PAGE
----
The following people played key roles during the period of UGA's desegregation. For more detailed biographies, see The Foot Soldier Project for Civil Rights Studies or The New Georgia Encyclopedia.
Aderhold, a UGA alumnus and former dean of the College of Education, served as president of the University of Georgia from 1950 to 1967, a period in which enrollment nearly doubled. During the desegregation of the university, he urged the state’s political leaders to keep the institution open. After his presidency he became a consultant for the Southern Regional Education Board. He died in Athens on July 4, 1969.
Judge Bootle, a former dean of the Mercer Law School, was appointed to the federal bench in Georgia in 1954 by President Eisenhower. After five days of hearings in the case of Holmes v. Danner, he issued a 28-page ruling on Jan. 6, 1961 that Hamilton Holmes and Charlayne Hunter were entitled to immediate admission to the University of Georgia. On Monday, Jan. 9, in response to a motion from state Attorney General Eugene Cook, he issued a stay of that ruling – but the stay was overruled the same day by Judge Elbert Tuttle. Judge Bootle died Jan. 25, 2005 at the age of 102.
Caldwell, a UGA alumnus, taught law at Emory and UGA, and was dean of UGA’s School of Law. At age 36, he became the university’s youngest president, serving from 1935 until 1948. Caldwell then became chancellor of the University System of Georgia, a position he held until he retired in 1964. Caldwell died in 1977.
Danner was the registrar for the University of Georgia in 1961 and thus was named in the admissions lawsuit (Holmes v. Danner). Danner interviewed Hamilton Holmes at one point in the application process and reported he found Holmes’ answers to his questions "evasive" and "immoral." It was pointed out in court that these were the same adjectives he had used to describe Horace Ward’s answers when Ward had applied for admission.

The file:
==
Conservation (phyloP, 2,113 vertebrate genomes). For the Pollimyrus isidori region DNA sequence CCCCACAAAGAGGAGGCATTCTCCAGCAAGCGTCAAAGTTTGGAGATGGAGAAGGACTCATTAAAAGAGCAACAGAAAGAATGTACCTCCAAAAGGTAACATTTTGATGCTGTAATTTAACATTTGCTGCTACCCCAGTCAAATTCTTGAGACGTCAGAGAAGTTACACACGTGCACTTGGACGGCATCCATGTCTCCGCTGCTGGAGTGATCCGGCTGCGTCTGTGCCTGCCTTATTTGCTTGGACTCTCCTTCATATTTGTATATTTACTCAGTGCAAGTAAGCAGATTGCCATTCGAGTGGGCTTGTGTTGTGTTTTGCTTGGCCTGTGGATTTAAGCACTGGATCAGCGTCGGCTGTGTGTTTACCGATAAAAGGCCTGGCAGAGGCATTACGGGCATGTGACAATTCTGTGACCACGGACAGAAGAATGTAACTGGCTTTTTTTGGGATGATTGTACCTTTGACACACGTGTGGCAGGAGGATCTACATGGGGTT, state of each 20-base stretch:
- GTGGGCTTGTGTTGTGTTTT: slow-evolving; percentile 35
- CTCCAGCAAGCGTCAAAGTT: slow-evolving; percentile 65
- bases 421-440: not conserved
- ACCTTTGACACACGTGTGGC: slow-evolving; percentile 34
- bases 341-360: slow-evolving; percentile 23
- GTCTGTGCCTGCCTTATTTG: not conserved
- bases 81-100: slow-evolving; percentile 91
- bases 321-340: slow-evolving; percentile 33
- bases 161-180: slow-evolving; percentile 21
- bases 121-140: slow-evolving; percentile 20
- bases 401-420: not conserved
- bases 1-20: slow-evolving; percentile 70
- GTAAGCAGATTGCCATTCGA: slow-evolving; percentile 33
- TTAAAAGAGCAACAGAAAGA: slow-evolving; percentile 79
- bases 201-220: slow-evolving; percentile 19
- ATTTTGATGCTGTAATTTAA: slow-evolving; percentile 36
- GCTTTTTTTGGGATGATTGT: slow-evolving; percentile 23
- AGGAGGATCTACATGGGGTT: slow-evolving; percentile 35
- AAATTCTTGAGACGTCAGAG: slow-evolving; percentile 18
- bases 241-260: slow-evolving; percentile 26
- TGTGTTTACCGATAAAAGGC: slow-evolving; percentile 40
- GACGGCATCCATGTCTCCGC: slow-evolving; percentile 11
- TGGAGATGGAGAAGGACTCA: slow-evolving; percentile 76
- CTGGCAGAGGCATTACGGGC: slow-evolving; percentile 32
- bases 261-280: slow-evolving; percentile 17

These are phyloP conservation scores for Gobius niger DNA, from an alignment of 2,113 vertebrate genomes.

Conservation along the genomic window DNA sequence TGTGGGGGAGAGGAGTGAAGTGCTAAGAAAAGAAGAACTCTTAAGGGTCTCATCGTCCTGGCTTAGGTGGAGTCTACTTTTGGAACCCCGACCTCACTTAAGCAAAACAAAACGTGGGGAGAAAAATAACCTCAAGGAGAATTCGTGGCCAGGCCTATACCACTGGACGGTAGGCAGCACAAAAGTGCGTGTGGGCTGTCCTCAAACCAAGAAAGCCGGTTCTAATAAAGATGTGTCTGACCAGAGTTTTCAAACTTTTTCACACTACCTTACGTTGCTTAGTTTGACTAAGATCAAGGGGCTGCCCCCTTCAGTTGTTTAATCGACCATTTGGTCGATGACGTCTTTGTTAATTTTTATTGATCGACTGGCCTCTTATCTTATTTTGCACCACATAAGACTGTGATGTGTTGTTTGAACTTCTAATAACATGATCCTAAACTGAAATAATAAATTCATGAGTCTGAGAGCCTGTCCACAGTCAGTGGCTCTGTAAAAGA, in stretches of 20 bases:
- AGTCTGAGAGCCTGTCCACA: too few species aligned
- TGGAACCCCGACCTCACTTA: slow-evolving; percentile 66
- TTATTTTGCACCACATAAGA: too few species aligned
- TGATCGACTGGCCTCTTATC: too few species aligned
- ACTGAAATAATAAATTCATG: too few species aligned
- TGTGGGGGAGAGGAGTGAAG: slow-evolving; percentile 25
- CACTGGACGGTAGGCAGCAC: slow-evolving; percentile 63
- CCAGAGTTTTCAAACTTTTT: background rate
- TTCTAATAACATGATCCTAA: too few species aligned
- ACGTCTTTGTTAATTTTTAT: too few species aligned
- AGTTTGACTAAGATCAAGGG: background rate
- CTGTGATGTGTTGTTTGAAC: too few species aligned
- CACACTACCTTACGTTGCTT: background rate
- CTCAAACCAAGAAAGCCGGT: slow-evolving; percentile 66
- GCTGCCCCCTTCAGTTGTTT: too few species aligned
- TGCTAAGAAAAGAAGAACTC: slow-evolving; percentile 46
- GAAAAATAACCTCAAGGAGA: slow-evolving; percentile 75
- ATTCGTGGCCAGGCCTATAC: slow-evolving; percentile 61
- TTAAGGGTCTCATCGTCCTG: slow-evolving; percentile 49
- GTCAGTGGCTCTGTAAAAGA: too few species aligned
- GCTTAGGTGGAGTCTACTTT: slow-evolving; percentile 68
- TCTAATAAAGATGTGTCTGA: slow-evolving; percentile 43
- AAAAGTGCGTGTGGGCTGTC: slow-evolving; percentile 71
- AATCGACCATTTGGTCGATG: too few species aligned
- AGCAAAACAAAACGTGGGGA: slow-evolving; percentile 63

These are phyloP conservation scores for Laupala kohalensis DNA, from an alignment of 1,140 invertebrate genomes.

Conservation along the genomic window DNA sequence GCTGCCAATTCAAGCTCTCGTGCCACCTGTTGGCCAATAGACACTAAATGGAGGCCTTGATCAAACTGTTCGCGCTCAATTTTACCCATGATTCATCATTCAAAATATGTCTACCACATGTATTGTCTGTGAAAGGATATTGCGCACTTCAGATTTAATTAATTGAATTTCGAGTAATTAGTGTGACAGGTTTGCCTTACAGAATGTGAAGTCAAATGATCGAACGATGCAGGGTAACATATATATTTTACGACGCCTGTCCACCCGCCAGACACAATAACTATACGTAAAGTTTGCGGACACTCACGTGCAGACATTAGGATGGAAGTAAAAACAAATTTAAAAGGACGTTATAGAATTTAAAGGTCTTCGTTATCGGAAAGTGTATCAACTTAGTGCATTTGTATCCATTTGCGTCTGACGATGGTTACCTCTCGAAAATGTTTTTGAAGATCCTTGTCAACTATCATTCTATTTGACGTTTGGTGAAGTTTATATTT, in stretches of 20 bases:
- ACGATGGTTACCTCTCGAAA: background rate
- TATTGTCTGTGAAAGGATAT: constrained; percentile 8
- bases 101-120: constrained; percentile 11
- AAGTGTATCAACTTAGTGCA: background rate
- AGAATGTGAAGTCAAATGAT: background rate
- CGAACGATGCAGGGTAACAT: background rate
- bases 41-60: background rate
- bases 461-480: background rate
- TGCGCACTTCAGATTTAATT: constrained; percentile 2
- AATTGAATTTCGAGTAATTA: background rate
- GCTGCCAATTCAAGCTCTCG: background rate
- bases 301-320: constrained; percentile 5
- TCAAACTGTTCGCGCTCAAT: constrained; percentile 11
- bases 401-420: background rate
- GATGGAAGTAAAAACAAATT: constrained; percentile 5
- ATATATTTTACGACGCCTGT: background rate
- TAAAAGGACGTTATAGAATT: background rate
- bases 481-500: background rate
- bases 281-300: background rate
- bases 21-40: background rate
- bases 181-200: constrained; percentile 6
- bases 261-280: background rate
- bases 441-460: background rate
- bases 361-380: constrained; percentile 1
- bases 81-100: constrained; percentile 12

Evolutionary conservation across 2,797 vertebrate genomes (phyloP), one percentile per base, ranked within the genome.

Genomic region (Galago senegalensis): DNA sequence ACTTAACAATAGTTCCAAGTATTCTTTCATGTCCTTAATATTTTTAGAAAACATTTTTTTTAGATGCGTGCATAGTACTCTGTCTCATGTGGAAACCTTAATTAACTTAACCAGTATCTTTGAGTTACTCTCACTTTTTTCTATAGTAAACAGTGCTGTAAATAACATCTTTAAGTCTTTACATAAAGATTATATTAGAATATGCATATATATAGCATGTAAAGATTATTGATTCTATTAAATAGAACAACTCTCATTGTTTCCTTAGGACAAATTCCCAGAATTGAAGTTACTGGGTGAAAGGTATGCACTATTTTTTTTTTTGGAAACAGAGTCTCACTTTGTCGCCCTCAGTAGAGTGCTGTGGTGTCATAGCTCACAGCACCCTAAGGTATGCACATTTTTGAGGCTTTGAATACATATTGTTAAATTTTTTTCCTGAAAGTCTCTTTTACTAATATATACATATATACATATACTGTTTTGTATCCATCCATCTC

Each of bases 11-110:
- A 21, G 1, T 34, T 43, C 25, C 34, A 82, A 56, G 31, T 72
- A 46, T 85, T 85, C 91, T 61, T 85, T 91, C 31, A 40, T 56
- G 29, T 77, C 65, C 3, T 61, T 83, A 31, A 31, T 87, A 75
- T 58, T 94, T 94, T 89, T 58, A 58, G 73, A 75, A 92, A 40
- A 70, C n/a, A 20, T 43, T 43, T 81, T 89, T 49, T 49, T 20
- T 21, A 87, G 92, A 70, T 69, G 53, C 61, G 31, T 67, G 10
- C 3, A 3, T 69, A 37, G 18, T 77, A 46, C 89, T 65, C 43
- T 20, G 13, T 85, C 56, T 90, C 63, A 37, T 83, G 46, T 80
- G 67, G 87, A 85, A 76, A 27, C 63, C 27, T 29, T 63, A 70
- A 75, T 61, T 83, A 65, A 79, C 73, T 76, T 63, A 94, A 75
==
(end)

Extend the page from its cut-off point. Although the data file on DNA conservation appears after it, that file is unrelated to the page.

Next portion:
Mary Frances Early
The first African American to receive a degree from the University of Georgia, she enrolled as a graduate student after the court-ordered desegregation. She received her master’s degree in music education on Aug. 21, 1962 and went on to a distinguished career as a music educator and administrator in the Atlanta public school system. Like Holmes and Hunter, she was a graduate of Turner High School in Atlanta, where she was valedictorian.
A native of Kansas, Hollowell became Georgia’s foremost civil rights attorney during the 1950s and 1960s, helping bring dramatic changes to race relations in the state. In addition to Horace Ward, Hamilton Holmes and Charlayne Hunter, his clients included Martin Luther King Jr., Julian Bond and others in the Civil Rights Movement. The civil rights pioneer died of heart failure on Dec. 27, 2004
Holmes graduated from UGA in 1963, with a bachelor’s degrees in science. Following graduation, he became the first African-American student admitted to the Emory University School of Medicine. At the time of his death on Oct. 26, 1995, he was an orthopedic surgeon in Atlanta, associate dean and a member of the faculty of Emory University School of Medicine, and chairman of the orthopedic unit at Grady Memorial Hospital.
Hunter-Gault received a bachelor’s degree in journalism from UGA in 1963. She wrote for The New York Times for eight years and then was long associated with PBS’s MacNeil/Lehrer NewsHour. Following an assignment as chief Africa correspondent for National Public Radio, she accepted a position as CNN’s bureau chief and correspondent in Johannesburg. Her numerous awards for reporting include two Peabody Awards for her coverage of Africa. Her memoir, In My Place, was published in 1992.
A native of Atlanta, Jordan clerked for Donald Hollowell’s law firm following graduation from Howard University’s School of Law. He later was field secretary for the Georgia NAACP, director of the Voter Education Project, and president of the United Negro College Fund and the National Urban League. A partner in a prestigious Washington law firm, he headed President Clinton’s transition team.